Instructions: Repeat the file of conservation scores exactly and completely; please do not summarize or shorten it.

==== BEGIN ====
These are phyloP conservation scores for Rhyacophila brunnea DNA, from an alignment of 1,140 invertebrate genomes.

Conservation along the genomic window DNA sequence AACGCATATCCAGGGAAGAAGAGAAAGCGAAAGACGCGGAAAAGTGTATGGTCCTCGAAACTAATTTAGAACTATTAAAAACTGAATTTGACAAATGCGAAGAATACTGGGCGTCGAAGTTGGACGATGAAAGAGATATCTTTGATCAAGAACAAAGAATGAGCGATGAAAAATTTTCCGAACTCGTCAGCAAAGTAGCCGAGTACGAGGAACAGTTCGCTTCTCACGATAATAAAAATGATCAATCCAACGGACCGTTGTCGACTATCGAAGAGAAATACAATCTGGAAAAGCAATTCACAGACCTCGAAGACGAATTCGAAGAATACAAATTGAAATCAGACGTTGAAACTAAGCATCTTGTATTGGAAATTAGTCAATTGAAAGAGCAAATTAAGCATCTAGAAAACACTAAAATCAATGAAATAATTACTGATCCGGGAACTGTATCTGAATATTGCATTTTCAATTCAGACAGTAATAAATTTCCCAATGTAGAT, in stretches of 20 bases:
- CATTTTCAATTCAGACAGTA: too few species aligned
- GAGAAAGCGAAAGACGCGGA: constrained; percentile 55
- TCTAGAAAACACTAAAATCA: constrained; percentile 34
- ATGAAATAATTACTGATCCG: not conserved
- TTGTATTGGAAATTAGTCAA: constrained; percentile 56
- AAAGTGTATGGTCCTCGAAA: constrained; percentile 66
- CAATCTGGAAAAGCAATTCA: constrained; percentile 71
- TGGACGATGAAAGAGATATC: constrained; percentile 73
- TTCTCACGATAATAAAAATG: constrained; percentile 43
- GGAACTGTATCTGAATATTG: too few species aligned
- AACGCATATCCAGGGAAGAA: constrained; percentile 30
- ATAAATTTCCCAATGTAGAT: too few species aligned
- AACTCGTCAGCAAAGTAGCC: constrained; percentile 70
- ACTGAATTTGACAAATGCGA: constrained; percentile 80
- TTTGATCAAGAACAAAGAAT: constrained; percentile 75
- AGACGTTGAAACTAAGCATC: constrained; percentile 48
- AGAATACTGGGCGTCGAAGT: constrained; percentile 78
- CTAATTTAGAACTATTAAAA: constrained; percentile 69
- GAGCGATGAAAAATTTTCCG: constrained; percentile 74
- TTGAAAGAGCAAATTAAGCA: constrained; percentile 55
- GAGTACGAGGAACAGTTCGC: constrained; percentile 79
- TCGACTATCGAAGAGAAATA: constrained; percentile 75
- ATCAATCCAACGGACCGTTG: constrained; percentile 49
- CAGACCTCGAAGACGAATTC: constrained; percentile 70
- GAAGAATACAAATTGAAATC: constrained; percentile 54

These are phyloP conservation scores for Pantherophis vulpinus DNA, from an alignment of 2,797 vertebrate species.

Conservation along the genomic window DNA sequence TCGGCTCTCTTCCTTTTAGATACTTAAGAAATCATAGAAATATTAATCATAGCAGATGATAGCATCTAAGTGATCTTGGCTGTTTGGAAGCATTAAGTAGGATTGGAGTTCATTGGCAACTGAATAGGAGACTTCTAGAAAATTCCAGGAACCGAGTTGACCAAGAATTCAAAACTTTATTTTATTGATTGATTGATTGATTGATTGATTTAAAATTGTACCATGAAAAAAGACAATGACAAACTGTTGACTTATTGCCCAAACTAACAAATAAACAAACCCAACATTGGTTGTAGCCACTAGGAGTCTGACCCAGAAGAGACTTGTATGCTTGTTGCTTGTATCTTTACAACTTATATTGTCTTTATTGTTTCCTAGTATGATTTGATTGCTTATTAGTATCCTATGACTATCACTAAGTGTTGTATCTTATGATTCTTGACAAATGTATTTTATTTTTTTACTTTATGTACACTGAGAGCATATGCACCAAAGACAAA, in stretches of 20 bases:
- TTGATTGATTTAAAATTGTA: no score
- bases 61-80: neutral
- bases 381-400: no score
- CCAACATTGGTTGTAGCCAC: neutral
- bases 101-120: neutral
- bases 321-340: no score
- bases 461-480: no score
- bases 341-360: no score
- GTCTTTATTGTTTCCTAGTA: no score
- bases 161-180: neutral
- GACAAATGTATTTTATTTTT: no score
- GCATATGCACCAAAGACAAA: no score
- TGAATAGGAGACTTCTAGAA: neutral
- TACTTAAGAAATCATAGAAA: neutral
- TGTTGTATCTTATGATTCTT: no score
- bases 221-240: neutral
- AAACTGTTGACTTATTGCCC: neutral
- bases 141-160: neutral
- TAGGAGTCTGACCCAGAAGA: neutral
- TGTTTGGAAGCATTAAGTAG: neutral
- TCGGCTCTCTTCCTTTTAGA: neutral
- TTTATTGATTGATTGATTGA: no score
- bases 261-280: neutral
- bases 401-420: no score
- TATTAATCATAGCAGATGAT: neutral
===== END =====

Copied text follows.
These are phyloP conservation scores for Rhyacophila brunnea DNA, from an alignment of 1,140 invertebrate genomes.

Conservation along the genomic window DNA sequence AACGCATATCCAGGGAAGAAGAGAAAGCGAAAGACGCGGAAAAGTGTATGGTCCTCGAAACTAATTTAGAACTATTAAAAACTGAATTTGACAAATGCGAAGAATACTGGGCGTCGAAGTTGGACGATGAAAGAGATATCTTTGATCAAGAACAAAGAATGAGCGATGAAAAATTTTCCGAACTCGTCAGCAAAGTAGCCGAGTACGAGGAACAGTTCGCTTCTCACGATAATAAAAATGATCAATCCAACGGACCGTTGTCGACTATCGAAGAGAAATACAATCTGGAAAAGCAATTCACAGACCTCGAAGACGAATTCGAAGAATACAAATTGAAATCAGACGTTGAAACTAAGCATCTTGTATTGGAAATTAGTCAATTGAAAGAGCAAATTAAGCATCTAGAAAACACTAAAATCAATGAAATAATTACTGATCCGGGAACTGTATCTGAATATTGCATTTTCAATTCAGACAGTAATAAATTTCCCAATGTAGAT, in stretches of 20 bases:
- CATTTTCAATTCAGACAGTA: too few species aligned
- GAGAAAGCGAAAGACGCGGA: constrained; percentile 55
- TCTAGAAAACACTAAAATCA: constrained; percentile 34
- ATGAAATAATTACTGATCCG: not conserved
- TTGTATTGGAAATTAGTCAA: constrained; percentile 56
- AAAGTGTATGGTCCTCGAAA: constrained; percentile 66
- CAATCTGGAAAAGCAATTCA: constrained; percentile 71
- TGGACGATGAAAGAGATATC: constrained; percentile 73
- TTCTCACGATAATAAAAATG: constrained; percentile 43
- GGAACTGTATCTGAATATTG: too few species aligned
- AACGCATATCCAGGGAAGAA: constrained; percentile 30
- ATAAATTTCCCAATGTAGAT: too few species aligned
- AACTCGTCAGCAAAGTAGCC: constrained; percentile 70
- ACTGAATTTGACAAATGCGA: constrained; percentile 80
- TTTGATCAAGAACAAAGAAT: constrained; percentile 75
- AGACGTTGAAACTAAGCATC: constrained; percentile 48
- AGAATACTGGGCGTCGAAGT: constrained; percentile 78
- CTAATTTAGAACTATTAAAA: constrained; percentile 69
- GAGCGATGAAAAATTTTCCG: constrained; percentile 74
- TTGAAAGAGCAAATTAAGCA: constrained; percentile 55
- GAGTACGAGGAACAGTTCGC: constrained; percentile 79
- TCGACTATCGAAGAGAAATA: constrained; percentile 75
- ATCAATCCAACGGACCGTTG: constrained; percentile 49
- CAGACCTCGAAGACGAATTC: constrained; percentile 70
- GAAGAATACAAATTGAAATC: constrained; percentile 54

These are phyloP conservation scores for Pantherophis vulpinus DNA, from an alignment of 2,797 vertebrate species.

Conservation along the genomic window DNA sequence TCGGCTCTCTTCCTTTTAGATACTTAAGAAATCATAGAAATATTAATCATAGCAGATGATAGCATCTAAGTGATCTTGGCTGTTTGGAAGCATTAAGTAGGATTGGAGTTCATTGGCAACTGAATAGGAGACTTCTAGAAAATTCCAGGAACCGAGTTGACCAAGAATTCAAAACTTTATTTTATTGATTGATTGATTGATTGATTGATTTAAAATTGTACCATGAAAAAAGACAATGACAAACTGTTGACTTATTGCCCAAACTAACAAATAAACAAACCCAACATTGGTTGTAGCCACTAGGAGTCTGACCCAGAAGAGACTTGTATGCTTGTTGCTTGTATCTTTACAACTTATATTGTCTTTATTGTTTCCTAGTATGATTTGATTGCTTATTAGTATCCTATGACTATCACTAAGTGTTGTATCTTATGATTCTTGACAAATGTATTTTATTTTTTTACTTTATGTACACTGAGAGCATATGCACCAAAGACAAA, in stretches of 20 bases:
- TTGATTGATTTAAAATTGTA: no score
- bases 61-80: neutral
- bases 381-400: no score
- CCAACATTGGTTGTAGCCAC: neutral
- bases 101-120: neutral
- bases 321-340: no score
- bases 461-480: no score
- bases 341-360: no score
- GTCTTTATTGTTTCCTAGTA: no score
- bases 161-180: neutral
- GACAAATGTATTTTATTTTT: no score
- GCATATGCACCAAAGACAAA: no score
- TGAATAGGAGACTTCTAGAA: neutral
- TACTTAAGAAATCATAGAAA: neutral
- TGTTGTATCTTATGATTCTT: no score
- bases 221-240: neutral
- AAACTGTTGACTTATTGCCC: neutral
- bases 141-160: neutral
- TAGGAGTCTGACCCAGAAGA: neutral
- TGTTTGGAAGCATTAAGTAG: neutral
- TCGGCTCTCTTCCTTTTAGA: neutral
- TTTATTGATTGATTGATTGA: no score
- bases 261-280: neutral
- bases 401-420: no score
- TATTAATCATAGCAGATGAT: neutral